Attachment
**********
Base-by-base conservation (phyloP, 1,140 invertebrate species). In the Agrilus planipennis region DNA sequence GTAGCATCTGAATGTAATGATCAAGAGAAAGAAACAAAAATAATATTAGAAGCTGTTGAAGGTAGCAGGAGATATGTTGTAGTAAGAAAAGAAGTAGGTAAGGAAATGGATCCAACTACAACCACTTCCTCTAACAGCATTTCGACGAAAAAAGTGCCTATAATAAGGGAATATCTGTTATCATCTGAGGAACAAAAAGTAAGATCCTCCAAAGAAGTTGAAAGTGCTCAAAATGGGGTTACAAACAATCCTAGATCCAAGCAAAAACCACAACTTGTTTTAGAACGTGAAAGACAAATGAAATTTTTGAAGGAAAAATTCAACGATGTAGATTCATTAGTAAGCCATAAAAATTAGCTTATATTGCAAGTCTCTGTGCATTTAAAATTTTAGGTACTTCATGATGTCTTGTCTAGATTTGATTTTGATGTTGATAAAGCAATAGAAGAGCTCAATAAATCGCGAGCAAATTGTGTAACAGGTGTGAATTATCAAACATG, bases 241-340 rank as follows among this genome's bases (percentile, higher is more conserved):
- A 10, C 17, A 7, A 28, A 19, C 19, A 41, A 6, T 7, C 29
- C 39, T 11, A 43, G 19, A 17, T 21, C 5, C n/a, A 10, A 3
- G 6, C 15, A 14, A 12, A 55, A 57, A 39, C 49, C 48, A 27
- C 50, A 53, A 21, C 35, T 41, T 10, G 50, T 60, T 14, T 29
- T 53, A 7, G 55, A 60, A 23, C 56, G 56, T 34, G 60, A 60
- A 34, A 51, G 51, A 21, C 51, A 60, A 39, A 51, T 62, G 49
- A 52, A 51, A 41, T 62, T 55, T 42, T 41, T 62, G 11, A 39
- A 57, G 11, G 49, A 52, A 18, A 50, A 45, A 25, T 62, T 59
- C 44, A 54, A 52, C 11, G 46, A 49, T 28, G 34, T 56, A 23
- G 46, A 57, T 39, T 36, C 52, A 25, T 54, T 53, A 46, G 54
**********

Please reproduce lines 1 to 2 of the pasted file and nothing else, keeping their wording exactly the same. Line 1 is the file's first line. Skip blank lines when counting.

Base-by-base conservation (phyloP, 1,140 invertebrate species). In the Agrilus planipennis region DNA sequence GTAGCATCTGAATGTAATGATCAAGAGAAAGAAACAAAAATAATATTAGAAGCTGTTGAAGGTAGCAGGAGATATGTTGTAGTAAGAAAAGAAGTAGGTAAGGAAATGGATCCAACTACAACCACTTCCTCTAACAGCATTTCGACGAAAAAAGTGCCTATAATAAGGGAATATCTGTTATCATCTGAGGAACAAAAAGTAAGATCCTCCAAAGAAGTTGAAAGTGCTCAAAATGGGGTTACAAACAATCCTAGATCCAAGCAAAAACCACAACTTGTTTTAGAACGTGAAAGACAAATGAAATTTTTGAAGGAAAAATTCAACGATGTAGATTCATTAGTAAGCCATAAAAATTAGCTTATATTGCAAGTCTCTGTGCATTTAAAATTTTAGGTACTTCATGATGTCTTGTCTAGATTTGATTTTGATGTTGATAAAGCAATAGAAGAGCTCAATAAATCGCGAGCAAATTGTGTAACAGGTGTGAATTATCAAACATG, bases 241-340 rank as follows among this genome's bases (percentile, higher is more conserved):
- A 10, C 17, A 7, A 28, A 19, C 19, A 41, A 6, T 7, C 29